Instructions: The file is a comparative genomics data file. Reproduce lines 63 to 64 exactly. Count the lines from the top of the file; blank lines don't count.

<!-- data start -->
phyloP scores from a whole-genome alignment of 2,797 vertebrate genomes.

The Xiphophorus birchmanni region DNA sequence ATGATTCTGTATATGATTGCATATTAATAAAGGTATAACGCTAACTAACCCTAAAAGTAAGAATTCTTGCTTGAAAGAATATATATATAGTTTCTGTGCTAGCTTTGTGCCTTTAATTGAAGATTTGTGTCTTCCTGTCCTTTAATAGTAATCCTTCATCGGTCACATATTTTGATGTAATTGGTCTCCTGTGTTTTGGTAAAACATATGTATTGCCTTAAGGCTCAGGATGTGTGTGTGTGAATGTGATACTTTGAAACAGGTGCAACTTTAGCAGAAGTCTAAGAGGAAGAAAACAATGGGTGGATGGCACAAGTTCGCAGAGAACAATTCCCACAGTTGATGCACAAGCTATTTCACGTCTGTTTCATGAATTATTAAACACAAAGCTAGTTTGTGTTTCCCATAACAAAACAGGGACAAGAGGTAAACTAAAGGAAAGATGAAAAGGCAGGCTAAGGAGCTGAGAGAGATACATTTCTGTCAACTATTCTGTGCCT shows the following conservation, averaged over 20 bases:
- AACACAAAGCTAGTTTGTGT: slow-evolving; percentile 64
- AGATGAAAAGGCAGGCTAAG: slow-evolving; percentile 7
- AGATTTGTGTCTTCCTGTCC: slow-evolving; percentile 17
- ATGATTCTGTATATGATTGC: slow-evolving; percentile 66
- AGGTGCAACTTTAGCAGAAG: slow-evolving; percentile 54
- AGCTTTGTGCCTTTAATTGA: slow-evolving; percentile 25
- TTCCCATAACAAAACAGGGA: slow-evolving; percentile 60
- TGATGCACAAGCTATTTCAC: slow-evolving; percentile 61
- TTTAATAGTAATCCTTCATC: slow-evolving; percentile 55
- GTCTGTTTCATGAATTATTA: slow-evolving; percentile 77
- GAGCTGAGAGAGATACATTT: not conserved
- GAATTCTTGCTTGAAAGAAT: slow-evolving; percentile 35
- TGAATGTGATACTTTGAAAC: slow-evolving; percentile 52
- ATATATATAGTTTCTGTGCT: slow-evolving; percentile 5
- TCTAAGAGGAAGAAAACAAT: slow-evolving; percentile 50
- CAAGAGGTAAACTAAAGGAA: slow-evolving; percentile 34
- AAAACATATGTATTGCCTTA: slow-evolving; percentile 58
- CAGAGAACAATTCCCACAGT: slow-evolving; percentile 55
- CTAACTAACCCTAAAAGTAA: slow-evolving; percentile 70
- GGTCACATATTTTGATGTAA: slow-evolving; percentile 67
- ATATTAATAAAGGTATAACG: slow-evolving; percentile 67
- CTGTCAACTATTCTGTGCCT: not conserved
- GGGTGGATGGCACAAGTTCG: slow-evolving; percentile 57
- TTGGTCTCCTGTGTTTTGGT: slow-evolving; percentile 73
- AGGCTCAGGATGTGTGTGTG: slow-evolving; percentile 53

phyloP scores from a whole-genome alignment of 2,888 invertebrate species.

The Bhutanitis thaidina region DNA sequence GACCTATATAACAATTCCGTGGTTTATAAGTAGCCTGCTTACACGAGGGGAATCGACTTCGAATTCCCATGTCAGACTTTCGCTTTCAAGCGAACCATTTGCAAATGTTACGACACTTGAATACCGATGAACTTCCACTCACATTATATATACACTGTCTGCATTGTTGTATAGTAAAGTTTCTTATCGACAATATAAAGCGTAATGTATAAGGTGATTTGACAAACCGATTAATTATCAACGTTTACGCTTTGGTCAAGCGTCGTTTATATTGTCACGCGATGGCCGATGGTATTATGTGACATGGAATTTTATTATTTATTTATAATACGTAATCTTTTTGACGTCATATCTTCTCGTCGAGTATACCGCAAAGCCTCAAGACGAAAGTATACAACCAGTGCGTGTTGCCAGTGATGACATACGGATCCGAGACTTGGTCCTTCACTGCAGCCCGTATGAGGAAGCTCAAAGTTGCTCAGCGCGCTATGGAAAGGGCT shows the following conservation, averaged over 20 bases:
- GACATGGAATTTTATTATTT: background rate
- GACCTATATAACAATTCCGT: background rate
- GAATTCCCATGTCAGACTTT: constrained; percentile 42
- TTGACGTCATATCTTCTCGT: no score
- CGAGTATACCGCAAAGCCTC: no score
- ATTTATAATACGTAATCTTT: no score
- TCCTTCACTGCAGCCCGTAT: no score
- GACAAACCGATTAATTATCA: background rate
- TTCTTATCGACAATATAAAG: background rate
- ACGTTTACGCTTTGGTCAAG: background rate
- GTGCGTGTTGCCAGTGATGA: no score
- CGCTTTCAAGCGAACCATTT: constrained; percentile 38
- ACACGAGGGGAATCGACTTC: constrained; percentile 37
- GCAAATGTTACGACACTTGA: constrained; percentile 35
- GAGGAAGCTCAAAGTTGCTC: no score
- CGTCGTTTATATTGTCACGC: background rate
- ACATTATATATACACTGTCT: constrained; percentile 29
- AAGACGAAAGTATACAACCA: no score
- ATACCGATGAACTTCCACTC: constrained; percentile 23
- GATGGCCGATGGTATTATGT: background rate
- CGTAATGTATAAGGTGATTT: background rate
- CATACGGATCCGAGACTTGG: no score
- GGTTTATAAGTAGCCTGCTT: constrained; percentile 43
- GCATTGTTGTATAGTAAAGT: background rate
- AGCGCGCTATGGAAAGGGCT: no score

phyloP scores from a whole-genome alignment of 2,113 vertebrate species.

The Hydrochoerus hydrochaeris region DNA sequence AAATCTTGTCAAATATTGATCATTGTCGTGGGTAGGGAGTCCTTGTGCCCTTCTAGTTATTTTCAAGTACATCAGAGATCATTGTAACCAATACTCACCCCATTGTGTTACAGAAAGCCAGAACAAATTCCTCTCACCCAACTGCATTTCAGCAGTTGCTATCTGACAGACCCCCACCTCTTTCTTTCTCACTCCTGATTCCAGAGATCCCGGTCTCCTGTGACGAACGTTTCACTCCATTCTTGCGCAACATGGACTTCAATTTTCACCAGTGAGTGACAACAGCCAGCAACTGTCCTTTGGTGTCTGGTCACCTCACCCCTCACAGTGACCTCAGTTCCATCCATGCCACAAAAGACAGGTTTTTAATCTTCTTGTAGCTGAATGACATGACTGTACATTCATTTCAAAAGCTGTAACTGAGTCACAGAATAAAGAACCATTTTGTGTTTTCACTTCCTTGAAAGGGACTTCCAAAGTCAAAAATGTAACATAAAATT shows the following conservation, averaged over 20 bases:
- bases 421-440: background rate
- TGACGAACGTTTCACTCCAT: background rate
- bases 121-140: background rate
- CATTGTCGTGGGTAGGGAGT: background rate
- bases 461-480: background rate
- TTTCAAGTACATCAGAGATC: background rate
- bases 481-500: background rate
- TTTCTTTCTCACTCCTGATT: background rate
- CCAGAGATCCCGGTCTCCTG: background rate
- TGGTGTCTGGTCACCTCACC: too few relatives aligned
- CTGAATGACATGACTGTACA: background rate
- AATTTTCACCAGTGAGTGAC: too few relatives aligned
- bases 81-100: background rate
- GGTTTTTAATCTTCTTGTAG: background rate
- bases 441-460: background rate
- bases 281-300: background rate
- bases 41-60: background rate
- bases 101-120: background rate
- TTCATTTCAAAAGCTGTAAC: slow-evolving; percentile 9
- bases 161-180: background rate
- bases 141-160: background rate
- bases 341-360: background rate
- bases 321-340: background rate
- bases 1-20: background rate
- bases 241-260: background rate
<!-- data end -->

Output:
- bases 481-500: background rate
- TTTCTTTCTCACTCCTGATT: background rate